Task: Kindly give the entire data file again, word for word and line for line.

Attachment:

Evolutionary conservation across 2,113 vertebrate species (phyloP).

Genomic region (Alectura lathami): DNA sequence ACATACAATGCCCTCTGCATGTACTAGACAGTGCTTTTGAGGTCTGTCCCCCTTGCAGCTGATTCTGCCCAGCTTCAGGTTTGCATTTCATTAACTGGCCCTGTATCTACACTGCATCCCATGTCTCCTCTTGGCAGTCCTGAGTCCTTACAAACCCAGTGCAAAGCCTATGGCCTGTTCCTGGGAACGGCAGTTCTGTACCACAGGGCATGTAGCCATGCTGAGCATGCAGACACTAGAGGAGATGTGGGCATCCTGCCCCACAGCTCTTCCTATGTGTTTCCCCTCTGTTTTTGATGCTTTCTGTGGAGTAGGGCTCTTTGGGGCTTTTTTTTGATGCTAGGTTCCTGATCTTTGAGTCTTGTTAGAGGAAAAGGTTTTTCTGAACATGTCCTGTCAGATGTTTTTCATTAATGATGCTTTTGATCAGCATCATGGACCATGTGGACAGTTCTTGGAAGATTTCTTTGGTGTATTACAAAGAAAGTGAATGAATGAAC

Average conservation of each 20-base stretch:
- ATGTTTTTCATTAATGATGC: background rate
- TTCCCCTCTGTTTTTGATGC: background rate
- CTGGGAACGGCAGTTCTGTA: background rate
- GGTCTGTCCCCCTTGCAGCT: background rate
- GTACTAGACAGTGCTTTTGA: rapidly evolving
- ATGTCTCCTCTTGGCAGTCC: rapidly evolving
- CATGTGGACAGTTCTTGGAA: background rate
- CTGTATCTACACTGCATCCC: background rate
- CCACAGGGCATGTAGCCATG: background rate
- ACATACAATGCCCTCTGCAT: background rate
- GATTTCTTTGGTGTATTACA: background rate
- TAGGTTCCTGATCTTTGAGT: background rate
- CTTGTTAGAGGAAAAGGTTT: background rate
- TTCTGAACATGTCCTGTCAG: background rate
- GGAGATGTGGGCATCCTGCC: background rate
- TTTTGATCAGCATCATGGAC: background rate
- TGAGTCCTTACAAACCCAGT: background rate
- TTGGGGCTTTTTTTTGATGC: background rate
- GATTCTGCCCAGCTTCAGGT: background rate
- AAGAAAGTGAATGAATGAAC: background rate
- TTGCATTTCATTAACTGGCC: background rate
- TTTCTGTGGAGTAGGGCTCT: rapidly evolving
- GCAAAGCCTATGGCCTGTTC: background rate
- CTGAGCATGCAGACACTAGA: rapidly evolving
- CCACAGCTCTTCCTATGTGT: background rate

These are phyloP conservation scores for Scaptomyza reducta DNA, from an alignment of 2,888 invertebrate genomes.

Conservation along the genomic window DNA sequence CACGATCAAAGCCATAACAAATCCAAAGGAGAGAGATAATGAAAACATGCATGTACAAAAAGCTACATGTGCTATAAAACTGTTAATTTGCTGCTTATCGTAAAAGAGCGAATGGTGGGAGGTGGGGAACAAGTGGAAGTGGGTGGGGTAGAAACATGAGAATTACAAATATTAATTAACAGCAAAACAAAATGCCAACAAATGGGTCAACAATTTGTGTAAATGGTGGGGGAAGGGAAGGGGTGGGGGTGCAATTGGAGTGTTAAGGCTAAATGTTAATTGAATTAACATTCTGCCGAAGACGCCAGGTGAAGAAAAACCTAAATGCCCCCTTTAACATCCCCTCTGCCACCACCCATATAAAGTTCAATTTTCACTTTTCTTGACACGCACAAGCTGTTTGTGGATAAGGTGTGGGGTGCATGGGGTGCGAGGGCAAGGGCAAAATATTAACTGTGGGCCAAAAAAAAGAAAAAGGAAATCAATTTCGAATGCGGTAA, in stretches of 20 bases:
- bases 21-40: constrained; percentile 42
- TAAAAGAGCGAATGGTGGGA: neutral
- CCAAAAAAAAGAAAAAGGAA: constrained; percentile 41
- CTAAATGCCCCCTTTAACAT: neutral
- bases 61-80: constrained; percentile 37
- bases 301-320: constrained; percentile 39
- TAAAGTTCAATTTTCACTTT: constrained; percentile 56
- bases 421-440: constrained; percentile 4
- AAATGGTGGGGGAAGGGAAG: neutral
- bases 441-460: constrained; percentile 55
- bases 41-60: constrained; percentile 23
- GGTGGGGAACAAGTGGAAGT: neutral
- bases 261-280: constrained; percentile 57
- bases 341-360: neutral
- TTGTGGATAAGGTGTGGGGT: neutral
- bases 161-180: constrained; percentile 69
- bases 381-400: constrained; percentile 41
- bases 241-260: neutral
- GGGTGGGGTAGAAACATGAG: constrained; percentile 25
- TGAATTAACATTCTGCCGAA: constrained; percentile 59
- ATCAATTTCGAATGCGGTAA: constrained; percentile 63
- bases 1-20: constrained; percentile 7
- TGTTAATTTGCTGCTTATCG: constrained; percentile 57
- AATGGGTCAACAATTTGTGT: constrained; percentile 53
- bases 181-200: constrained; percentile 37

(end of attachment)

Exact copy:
Evolutionary conservation across 2,113 vertebrate species (phyloP).

Genomic region (Alectura lathami): DNA sequence ACATACAATGCCCTCTGCATGTACTAGACAGTGCTTTTGAGGTCTGTCCCCCTTGCAGCTGATTCTGCCCAGCTTCAGGTTTGCATTTCATTAACTGGCCCTGTATCTACACTGCATCCCATGTCTCCTCTTGGCAGTCCTGAGTCCTTACAAACCCAGTGCAAAGCCTATGGCCTGTTCCTGGGAACGGCAGTTCTGTACCACAGGGCATGTAGCCATGCTGAGCATGCAGACACTAGAGGAGATGTGGGCATCCTGCCCCACAGCTCTTCCTATGTGTTTCCCCTCTGTTTTTGATGCTTTCTGTGGAGTAGGGCTCTTTGGGGCTTTTTTTTGATGCTAGGTTCCTGATCTTTGAGTCTTGTTAGAGGAAAAGGTTTTTCTGAACATGTCCTGTCAGATGTTTTTCATTAATGATGCTTTTGATCAGCATCATGGACCATGTGGACAGTTCTTGGAAGATTTCTTTGGTGTATTACAAAGAAAGTGAATGAATGAAC

Average conservation of each 20-base stretch:
- ATGTTTTTCATTAATGATGC: background rate
- TTCCCCTCTGTTTTTGATGC: background rate
- CTGGGAACGGCAGTTCTGTA: background rate
- GGTCTGTCCCCCTTGCAGCT: background rate
- GTACTAGACAGTGCTTTTGA: rapidly evolving
- ATGTCTCCTCTTGGCAGTCC: rapidly evolving
- CATGTGGACAGTTCTTGGAA: background rate
- CTGTATCTACACTGCATCCC: background rate
- CCACAGGGCATGTAGCCATG: background rate
- ACATACAATGCCCTCTGCAT: background rate
- GATTTCTTTGGTGTATTACA: background rate
- TAGGTTCCTGATCTTTGAGT: background rate
- CTTGTTAGAGGAAAAGGTTT: background rate
- TTCTGAACATGTCCTGTCAG: background rate
- GGAGATGTGGGCATCCTGCC: background rate
- TTTTGATCAGCATCATGGAC: background rate
- TGAGTCCTTACAAACCCAGT: background rate
- TTGGGGCTTTTTTTTGATGC: background rate
- GATTCTGCCCAGCTTCAGGT: background rate
- AAGAAAGTGAATGAATGAAC: background rate
- TTGCATTTCATTAACTGGCC: background rate
- TTTCTGTGGAGTAGGGCTCT: rapidly evolving
- GCAAAGCCTATGGCCTGTTC: background rate
- CTGAGCATGCAGACACTAGA: rapidly evolving
- CCACAGCTCTTCCTATGTGT: background rate

These are phyloP conservation scores for Scaptomyza reducta DNA, from an alignment of 2,888 invertebrate genomes.

Conservation along the genomic window DNA sequence CACGATCAAAGCCATAACAAATCCAAAGGAGAGAGATAATGAAAACATGCATGTACAAAAAGCTACATGTGCTATAAAACTGTTAATTTGCTGCTTATCGTAAAAGAGCGAATGGTGGGAGGTGGGGAACAAGTGGAAGTGGGTGGGGTAGAAACATGAGAATTACAAATATTAATTAACAGCAAAACAAAATGCCAACAAATGGGTCAACAATTTGTGTAAATGGTGGGGGAAGGGAAGGGGTGGGGGTGCAATTGGAGTGTTAAGGCTAAATGTTAATTGAATTAACATTCTGCCGAAGACGCCAGGTGAAGAAAAACCTAAATGCCCCCTTTAACATCCCCTCTGCCACCACCCATATAAAGTTCAATTTTCACTTTTCTTGACACGCACAAGCTGTTTGTGGATAAGGTGTGGGGTGCATGGGGTGCGAGGGCAAGGGCAAAATATTAACTGTGGGCCAAAAAAAAGAAAAAGGAAATCAATTTCGAATGCGGTAA, in stretches of 20 bases:
- bases 21-40: constrained; percentile 42
- TAAAAGAGCGAATGGTGGGA: neutral
- CCAAAAAAAAGAAAAAGGAA: constrained; percentile 41
- CTAAATGCCCCCTTTAACAT: neutral
- bases 61-80: constrained; percentile 37
- bases 301-320: constrained; percentile 39
- TAAAGTTCAATTTTCACTTT: constrained; percentile 56
- bases 421-440: constrained; percentile 4
- AAATGGTGGGGGAAGGGAAG: neutral
- bases 441-460: constrained; percentile 55
- bases 41-60: constrained; percentile 23
- GGTGGGGAACAAGTGGAAGT: neutral
- bases 261-280: constrained; percentile 57
- bases 341-360: neutral
- TTGTGGATAAGGTGTGGGGT: neutral
- bases 161-180: constrained; percentile 69
- bases 381-400: constrained; percentile 41
- bases 241-260: neutral
- GGGTGGGGTAGAAACATGAG: constrained; percentile 25
- TGAATTAACATTCTGCCGAA: constrained; percentile 59
- ATCAATTTCGAATGCGGTAA: constrained; percentile 63
- bases 1-20: constrained; percentile 7
- TGTTAATTTGCTGCTTATCG: constrained; percentile 57
- AATGGGTCAACAATTTGTGT: constrained; percentile 53
- bases 181-200: constrained; percentile 37